From all over the planet, America is a story of immigrants. Grace M. Kruger, ‘Grandma Grace’, was born a second generation American in Hobart, Indiana of Swedish immigrants on March 3rd, 1917.
The Johnson family roots begin in Kalmar Sweden, from where Grace’s grandfather, Peter Johnson, arrived in America at the age of five with his father and mother on the S. S. Saxonia in 1866. The family made their way to a farm in Hobart, Indiana that Peter Johnson’s half brother, Charles Johnson, a veteran of the civil war who fought and survived the battle of Shiloh, had purchased for their father and stepmother. Peter Johnson grew as an immigrant American, married and had one son: Grace’s father, Albert Johnson.
Albert married Agnes North, a woman who was the spirit of all that was good; she exuded love, patience, perseverance, kindness, charity, faith and a positive presence that preceded her all her days. Grace was one of six siblings, three boys and three girls. Now you know how Grandma became known and cherished to those under the wide net she cast as ‘amazing Grace’.
Albert, in referring to Grace, always reminded Agnes that ‘. . . every farm has to have one lady.’ Grace told everyone that she wasn’t born; she was found under a woodpile one sunny day.
Agnes, supporting Albert with a sharp business acumen and hard work, helped transform a farm to Eagle Farm Dairy, delivering dairy products to homes throughout the area. During the depression Albert continued to deliver milk to families who couldn’t pay, an example of their steadfast faith in God, and the hope they had for the future of their community.
Grace completed high school in Hobart. After high school, Grace traveled by streetcar to and from her work as a bookkeeper. At some point in the late 1930s, she met her first husband, Orville Plough, on one of her streetcar sojourns. Married July 4th, 1941. Grace and Orville had their first son, Bruce, in 1942. After the country entered the war, Orville joined the Coast Guard and served on the USS Mackinaw, an ice breaker that kept the sea lanes of the Great Lakes open during the war. Grace moved frequently with Bruce by train and bus around the Great Lakes as the base of the ship changed. After the shooting stopped, Richard showed up in 1946.
Orville worked in the car industry through the 1950s and early 1960s, and was killed in a car accident in January 1964 near Naperville Illinois where Grace and Orville lived since 1957. Grace was very active in Our Saviour’s Lutheran Church, the Ladies’ Auxiliary, the Junior League, and with raising her family.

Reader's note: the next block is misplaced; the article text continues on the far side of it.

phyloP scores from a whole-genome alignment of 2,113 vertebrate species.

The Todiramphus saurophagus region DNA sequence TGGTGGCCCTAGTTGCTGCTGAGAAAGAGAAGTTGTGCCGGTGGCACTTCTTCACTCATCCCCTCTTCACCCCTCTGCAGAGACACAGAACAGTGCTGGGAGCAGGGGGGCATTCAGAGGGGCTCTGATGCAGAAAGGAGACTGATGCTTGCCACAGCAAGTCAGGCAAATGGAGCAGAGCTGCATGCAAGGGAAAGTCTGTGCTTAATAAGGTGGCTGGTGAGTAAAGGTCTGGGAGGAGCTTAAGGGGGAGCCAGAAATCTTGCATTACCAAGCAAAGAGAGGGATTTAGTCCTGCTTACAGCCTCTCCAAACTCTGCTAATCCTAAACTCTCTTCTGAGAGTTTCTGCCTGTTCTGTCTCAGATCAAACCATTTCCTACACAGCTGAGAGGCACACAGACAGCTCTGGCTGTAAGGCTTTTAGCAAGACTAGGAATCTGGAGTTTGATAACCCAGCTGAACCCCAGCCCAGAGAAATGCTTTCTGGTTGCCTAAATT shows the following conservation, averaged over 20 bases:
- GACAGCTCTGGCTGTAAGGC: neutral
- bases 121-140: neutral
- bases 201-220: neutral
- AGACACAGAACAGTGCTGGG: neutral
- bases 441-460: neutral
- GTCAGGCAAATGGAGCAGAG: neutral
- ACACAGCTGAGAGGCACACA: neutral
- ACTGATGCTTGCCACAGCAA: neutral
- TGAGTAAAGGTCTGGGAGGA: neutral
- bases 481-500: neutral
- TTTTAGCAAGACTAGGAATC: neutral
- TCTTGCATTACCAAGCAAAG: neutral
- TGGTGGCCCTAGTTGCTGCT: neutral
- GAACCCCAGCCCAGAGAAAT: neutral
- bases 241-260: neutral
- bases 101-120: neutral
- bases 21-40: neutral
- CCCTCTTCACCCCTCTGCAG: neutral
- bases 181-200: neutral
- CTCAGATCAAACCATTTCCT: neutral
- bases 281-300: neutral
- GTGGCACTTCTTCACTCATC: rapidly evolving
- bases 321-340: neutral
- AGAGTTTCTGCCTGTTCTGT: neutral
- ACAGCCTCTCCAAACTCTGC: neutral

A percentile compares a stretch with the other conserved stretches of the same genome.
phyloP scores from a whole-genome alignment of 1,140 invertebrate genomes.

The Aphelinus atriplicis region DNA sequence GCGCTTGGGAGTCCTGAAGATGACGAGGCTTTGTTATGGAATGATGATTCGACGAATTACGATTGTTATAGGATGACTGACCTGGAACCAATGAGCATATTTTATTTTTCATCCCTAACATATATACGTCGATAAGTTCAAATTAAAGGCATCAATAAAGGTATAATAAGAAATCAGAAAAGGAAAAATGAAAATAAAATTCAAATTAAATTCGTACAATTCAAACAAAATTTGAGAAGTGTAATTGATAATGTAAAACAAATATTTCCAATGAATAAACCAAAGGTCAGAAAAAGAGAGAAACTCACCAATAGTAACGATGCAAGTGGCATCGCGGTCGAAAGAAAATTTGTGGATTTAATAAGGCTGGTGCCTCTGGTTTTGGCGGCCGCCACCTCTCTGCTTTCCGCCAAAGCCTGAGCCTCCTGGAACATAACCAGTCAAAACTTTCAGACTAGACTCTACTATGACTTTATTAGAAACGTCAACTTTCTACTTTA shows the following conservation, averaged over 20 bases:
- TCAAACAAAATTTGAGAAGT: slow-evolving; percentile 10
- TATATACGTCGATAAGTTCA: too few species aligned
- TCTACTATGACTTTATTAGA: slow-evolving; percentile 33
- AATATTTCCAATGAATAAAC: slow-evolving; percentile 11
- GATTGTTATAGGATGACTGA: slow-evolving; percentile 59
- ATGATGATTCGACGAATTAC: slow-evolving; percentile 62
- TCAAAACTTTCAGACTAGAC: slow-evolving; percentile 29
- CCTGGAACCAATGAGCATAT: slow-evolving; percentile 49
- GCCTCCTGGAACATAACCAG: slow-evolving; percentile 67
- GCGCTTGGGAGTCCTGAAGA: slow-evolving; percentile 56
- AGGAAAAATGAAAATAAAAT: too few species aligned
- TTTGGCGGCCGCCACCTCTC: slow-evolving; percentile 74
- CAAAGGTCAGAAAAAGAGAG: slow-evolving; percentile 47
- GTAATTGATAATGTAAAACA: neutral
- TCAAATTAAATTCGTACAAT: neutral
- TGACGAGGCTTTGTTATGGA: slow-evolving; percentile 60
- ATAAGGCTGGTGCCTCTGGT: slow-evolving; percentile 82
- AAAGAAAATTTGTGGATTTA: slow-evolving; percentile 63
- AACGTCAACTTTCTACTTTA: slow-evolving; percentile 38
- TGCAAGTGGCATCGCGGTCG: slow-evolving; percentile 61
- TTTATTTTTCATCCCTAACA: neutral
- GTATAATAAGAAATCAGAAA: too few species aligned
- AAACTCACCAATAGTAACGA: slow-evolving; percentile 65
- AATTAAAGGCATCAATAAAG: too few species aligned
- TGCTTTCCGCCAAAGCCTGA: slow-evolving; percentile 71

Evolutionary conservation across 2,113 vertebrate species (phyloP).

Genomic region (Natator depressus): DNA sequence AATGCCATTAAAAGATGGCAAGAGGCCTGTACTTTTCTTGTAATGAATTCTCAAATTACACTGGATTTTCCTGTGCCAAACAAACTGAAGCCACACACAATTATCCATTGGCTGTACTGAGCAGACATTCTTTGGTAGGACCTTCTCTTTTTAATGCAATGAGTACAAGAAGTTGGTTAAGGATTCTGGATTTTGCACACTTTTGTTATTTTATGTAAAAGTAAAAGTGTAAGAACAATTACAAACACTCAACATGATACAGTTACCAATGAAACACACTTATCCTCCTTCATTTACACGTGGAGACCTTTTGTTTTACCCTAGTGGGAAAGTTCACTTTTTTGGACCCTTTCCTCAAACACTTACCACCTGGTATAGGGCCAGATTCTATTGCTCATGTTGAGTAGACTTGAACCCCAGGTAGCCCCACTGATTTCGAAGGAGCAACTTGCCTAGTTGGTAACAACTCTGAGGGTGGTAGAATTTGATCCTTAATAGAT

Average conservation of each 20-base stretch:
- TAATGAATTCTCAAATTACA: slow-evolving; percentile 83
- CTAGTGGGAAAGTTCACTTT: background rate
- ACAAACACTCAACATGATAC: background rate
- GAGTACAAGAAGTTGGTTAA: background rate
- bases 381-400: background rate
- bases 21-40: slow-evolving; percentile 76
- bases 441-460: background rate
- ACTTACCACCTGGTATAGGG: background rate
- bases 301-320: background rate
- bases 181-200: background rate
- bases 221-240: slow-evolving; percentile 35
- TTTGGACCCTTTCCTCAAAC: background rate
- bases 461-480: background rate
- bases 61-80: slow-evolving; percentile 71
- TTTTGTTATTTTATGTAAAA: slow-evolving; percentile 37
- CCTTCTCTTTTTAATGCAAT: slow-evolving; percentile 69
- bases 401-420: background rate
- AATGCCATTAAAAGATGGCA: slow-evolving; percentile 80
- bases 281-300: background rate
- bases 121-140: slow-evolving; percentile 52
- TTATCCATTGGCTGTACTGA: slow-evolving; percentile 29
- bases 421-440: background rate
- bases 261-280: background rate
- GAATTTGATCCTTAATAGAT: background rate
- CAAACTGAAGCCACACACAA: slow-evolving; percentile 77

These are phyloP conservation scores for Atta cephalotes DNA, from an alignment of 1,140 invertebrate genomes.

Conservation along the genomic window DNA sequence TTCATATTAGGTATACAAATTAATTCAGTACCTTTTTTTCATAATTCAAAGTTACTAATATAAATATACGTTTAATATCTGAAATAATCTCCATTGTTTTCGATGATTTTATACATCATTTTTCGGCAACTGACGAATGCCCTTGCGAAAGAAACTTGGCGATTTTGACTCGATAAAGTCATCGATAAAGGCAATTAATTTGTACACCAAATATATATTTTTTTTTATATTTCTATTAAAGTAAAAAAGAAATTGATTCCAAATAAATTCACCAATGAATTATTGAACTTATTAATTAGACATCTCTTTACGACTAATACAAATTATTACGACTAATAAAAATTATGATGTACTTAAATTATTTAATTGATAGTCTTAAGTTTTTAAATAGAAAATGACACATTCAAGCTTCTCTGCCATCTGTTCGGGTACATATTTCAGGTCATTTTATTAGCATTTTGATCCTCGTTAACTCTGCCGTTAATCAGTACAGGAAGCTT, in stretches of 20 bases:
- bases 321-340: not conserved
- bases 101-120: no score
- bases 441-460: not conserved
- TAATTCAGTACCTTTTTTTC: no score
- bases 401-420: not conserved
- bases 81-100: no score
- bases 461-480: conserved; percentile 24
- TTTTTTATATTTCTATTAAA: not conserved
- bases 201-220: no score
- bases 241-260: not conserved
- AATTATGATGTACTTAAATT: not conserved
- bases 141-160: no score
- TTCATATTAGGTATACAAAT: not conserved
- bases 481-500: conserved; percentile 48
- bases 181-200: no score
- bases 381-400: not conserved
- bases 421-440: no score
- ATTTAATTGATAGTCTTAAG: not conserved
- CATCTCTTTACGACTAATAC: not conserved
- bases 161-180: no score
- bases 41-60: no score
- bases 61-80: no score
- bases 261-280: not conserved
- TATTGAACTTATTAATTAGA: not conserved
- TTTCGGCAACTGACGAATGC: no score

Grace and Orville became friends with Jean and Herman Mohler when they first moved to Naperville. Jean and Herman moved to New Jersey and returned to build a house that was once again near Grace and Orville. Jean sadly died of cancer some time before Orville died. Within a year, Herman and Grace decided to marry and moved to California where the wedding took place. Grace gained a stepdaughter, Gerry, who had relocated to California earlier after completing college in Nebraska.
Herman and Grace enjoyed 28 great years, transitioning from a home in Granada Hills to their home in Mission Viejo when Herman retired from Western Electric. They joined the Mission Viejo Country Club, enjoyed a wide group of friends, traveled the world and supported their family. During their time together their family grew to five grand children with all of their children contributing. Grace was always involved with her family and friends. Like her mother before her, she was a source of strength and a guiding light to a life well lived.
WIth the passing of Herman in 1993, Grace continued to support her family from her home at Casta del Sol in Mission Viejo. She met Ted Kruger some time later and asked him to ‘play a round.’ Grace and Ted were married in 1997. Ted’s daughter Jeanne and his son Ted Jr. became a part of Grace’s extended family. Grace often said that ‘love in the twilight years is the best.’ Ted and Grace shared and enjoyed many wonderful friends from all corners of the community. They were a couple whose company everyone enjoyed.
Grace cuts a wide swath in the lives she has touched and influenced. She was the example of a life worth living to three wonderful husbands, five siblings, five grand children, nine great grandchildren and countless friends and associates. She encouraged and supported her family and friends, won too many trophies at golf, and shot two hole in ones. But even without the trophies and hole-in-ones, she was still the amazing Grace.